GRM 2010 GRM 2011

Abstract Details

 
AUTHOR NAME
 
Family Name:
PANT
 
First Name:
GIRIJESH
 
ABSTRACT OF PAPER
 
Title of Paper:
Situating Gulf in India’s Engagement with Emerging Asia
 
Paper Proposal Text :
Situating Gulf in India’s Engagement with Emerging Asia
Girijesh Pant
From wealth to power Asia is in transition. Consequently, the rising powers from the region are renegotiating their mutual engagements and relations with external powers. India is one of the key drivers of this historical shift. At global space it is positioning assertively on wider issues like environment, development and terrorism. On Asian canvas it intends to play defining role in making of Asian century. It needs be pointed out that in Indian imagination, Asia is much wider and inclusive construct from Suez to Pacific. What is equally important that India also recognizes co existence of diversities of the Asian culture and civilizations as source of strength and resilience.
In this backdrop, India is building bridges with its South Asian neighbors and expanding presence in its extended neighborhood both on east and west. ‘Look East Policy’ is the manifestation of it. However a corresponding thrust on western flank is not yet visible. The possible explanation could be that India’s greater participation in regional affairs is relatively more acceptable in east due to the apprehension of Chinese projection in South East Asia; hence the regional countries do see a role for India as counter balancing force. It is argued in this paper that India does need an active engagement in Southeast Asia however it is the west Asia in general and the Gulf in particular where it could leverage its presence on the strength of what Nye calls the smart power.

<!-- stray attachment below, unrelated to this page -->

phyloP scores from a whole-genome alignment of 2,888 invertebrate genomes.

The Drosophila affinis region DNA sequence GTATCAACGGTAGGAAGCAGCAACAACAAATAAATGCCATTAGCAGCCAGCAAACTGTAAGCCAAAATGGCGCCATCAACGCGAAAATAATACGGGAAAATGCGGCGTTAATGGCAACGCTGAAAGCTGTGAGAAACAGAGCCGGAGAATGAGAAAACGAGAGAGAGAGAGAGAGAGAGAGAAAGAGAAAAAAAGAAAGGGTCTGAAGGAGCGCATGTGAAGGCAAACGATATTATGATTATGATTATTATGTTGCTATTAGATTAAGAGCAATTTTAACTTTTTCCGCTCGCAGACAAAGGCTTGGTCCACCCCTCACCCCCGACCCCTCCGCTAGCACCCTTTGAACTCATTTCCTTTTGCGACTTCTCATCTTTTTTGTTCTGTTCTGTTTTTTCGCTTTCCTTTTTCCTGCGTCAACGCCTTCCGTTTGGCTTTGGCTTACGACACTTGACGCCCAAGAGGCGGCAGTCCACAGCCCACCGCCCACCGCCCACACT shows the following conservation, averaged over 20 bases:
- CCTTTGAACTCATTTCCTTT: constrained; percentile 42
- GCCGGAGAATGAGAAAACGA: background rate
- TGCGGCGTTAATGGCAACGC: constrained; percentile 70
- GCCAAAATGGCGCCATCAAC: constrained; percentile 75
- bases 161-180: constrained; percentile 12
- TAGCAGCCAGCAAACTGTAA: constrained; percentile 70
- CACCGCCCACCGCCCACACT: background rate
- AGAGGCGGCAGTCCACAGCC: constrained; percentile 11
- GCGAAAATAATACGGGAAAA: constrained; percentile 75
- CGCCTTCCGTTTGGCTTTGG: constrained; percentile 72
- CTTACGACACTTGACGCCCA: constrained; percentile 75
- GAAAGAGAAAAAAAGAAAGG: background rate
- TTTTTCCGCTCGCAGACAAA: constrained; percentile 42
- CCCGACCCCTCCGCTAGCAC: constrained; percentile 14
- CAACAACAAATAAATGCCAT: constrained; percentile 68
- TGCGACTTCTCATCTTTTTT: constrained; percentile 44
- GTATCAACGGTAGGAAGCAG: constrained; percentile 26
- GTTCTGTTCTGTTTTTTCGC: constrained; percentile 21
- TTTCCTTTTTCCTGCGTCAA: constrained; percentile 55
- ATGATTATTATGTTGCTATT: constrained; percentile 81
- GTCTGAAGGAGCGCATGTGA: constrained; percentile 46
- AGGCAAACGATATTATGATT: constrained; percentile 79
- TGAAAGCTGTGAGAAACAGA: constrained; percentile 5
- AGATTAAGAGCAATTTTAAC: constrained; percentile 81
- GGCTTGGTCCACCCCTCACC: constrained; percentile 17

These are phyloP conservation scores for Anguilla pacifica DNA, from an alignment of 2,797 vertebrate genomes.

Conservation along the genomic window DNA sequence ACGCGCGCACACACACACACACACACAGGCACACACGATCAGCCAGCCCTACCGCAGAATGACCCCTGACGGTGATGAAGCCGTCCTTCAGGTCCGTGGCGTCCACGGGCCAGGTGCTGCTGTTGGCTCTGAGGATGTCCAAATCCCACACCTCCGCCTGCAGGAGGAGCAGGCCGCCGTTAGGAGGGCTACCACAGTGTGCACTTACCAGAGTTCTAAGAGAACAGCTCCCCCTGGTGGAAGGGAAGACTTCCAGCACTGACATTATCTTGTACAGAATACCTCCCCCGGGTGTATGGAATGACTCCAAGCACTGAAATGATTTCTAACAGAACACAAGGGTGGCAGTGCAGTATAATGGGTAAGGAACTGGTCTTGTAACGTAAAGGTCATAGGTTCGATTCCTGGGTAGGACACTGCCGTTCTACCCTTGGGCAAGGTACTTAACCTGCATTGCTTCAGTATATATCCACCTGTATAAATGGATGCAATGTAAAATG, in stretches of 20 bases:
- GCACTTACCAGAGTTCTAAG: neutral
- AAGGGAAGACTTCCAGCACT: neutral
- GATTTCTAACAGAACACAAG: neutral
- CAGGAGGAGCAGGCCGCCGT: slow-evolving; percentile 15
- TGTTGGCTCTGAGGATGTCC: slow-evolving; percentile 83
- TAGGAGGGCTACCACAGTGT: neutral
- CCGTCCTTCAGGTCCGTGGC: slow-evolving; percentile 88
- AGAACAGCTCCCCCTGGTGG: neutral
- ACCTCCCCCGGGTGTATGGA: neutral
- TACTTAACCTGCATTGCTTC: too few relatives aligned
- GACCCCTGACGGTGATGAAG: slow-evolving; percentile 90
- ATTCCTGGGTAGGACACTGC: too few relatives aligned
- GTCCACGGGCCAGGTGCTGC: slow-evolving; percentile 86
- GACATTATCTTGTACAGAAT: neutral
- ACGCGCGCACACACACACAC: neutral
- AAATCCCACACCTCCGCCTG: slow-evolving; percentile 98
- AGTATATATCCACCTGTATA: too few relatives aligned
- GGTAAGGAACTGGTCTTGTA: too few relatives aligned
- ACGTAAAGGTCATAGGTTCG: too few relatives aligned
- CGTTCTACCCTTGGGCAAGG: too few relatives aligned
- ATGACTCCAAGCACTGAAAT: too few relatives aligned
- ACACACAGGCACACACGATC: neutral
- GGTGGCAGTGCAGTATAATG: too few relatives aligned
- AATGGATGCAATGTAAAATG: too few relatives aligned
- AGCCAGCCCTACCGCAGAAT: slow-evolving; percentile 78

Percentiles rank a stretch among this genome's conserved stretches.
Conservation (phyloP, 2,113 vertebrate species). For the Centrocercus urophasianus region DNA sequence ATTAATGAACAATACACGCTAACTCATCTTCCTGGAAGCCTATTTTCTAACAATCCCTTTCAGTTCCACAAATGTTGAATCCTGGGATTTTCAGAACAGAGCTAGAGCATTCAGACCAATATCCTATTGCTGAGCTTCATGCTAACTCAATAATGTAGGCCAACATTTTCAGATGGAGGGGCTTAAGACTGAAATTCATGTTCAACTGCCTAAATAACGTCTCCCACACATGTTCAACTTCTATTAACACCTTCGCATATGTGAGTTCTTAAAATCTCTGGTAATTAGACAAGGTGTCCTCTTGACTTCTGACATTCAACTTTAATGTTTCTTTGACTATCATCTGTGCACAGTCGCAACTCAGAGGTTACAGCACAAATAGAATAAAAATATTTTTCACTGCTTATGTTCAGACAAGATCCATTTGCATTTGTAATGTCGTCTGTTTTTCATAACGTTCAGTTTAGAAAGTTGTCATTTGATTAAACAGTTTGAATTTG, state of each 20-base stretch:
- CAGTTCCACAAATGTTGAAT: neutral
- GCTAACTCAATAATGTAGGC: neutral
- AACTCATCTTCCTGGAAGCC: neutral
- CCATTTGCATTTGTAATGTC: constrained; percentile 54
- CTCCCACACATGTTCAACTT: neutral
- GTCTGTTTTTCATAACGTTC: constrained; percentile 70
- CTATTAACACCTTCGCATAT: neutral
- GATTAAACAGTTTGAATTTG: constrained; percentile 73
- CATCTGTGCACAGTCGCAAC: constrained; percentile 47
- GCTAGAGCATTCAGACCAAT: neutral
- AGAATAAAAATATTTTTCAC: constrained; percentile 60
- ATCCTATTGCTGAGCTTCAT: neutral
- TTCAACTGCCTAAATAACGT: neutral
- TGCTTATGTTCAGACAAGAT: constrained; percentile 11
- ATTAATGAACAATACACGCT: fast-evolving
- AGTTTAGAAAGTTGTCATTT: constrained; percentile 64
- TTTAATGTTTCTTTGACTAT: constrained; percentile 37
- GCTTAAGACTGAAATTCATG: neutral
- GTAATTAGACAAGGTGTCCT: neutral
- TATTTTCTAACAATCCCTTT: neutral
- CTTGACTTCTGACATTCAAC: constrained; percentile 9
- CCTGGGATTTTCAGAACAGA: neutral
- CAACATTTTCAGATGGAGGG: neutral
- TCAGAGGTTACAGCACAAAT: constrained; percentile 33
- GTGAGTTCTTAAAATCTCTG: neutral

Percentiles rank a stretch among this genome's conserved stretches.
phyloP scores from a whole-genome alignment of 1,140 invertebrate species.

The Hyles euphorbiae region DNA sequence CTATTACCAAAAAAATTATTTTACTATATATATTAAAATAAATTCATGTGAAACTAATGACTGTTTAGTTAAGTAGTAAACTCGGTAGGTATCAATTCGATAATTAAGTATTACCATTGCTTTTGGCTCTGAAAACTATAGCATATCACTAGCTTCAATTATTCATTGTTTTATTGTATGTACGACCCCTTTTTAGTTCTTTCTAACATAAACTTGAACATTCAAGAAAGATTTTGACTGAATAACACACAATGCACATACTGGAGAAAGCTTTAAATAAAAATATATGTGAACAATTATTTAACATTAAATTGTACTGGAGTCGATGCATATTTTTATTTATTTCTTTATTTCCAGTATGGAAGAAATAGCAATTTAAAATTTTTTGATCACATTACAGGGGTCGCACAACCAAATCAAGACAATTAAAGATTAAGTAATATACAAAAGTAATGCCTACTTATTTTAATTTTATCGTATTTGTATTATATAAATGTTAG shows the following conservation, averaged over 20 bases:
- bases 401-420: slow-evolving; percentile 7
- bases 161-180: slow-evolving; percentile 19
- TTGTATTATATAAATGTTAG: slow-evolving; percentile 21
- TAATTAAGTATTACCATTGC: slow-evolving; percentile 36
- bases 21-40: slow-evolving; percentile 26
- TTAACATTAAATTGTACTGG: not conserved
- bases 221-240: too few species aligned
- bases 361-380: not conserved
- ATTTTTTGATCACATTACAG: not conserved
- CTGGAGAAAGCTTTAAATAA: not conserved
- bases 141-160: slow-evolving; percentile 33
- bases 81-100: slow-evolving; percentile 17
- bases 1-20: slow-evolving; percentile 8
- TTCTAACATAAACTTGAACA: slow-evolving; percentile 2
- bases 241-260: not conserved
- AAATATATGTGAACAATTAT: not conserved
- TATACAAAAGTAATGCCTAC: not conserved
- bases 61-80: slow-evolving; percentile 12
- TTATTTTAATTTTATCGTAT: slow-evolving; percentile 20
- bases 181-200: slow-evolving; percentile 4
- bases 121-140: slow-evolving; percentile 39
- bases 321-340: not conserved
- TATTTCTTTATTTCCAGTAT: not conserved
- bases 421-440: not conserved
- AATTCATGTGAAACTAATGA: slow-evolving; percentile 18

During last four decades of rentier regime in the Gulf region, India has been able to successfully reinforce its historical relationship by redefining it in terms of energy supplies, the huge presence of Indians in diverse sectors and the growing volume of trade. In the next five years, the dynamics of the Gulf region is going to be determined by restructuring of oil based economy, expansion of political space, technologically driven social stratification and cultural differentiation. The region surely is looking for experiences from its history and from the contemporary stories of the countries with whom it can relate. It can safely be argued that the region will be looking towards Asia. In Asia the competing profiles are of India and China, one show casing growth in democratic space the other demonstrating growth buoyancy in authoritarian regime. China may charm the ruling regimes while Indian path could be source of attraction for the democratic aspirations of the street. However in the context of global restructuring, Indian proximity to the USA makes it favorite of the ruling regimes but puts on disadvantage in the popular milieu where anti American sentiments are high. China being on margin in Gulf region provides India a distinct opportunity of expanding its engagement. However growing Chinese clout cannot be ignored either. Similarly Pakistan does have its sphere of influence but the regional aspiration for democratic governance undermines its shine. Given the construct of the region and its huge dependence on the Western security regime, the Asian powers have to seriously do their sums to work out alternative architecture to strengthen regional power quotient. Obviously that will include legitimate positioning of Iran and Iraq as regional players. In other words the essay would like to explore of the possibility of India taking initiatives of defining Asian approach to the Gulf security.
Indian mainstream foreign policy discourse indicates that while India would like to intensify its engagement with the Gulf region yet it will be wary of graduating this engagement to strategic partnership because the fault lines within the region deter its positioning. The paper argues that given the high stakes, India cannot be fence sitter when the region is on move. Perhaps stand alone profile may not be adequate. It needs a well defined nuanced framework of engagement that contributes in promoting autonomy of the region by inducing local capacity building processes to help the region to what Rami Khouri calls rewrite its sovereignty.





 
 
 

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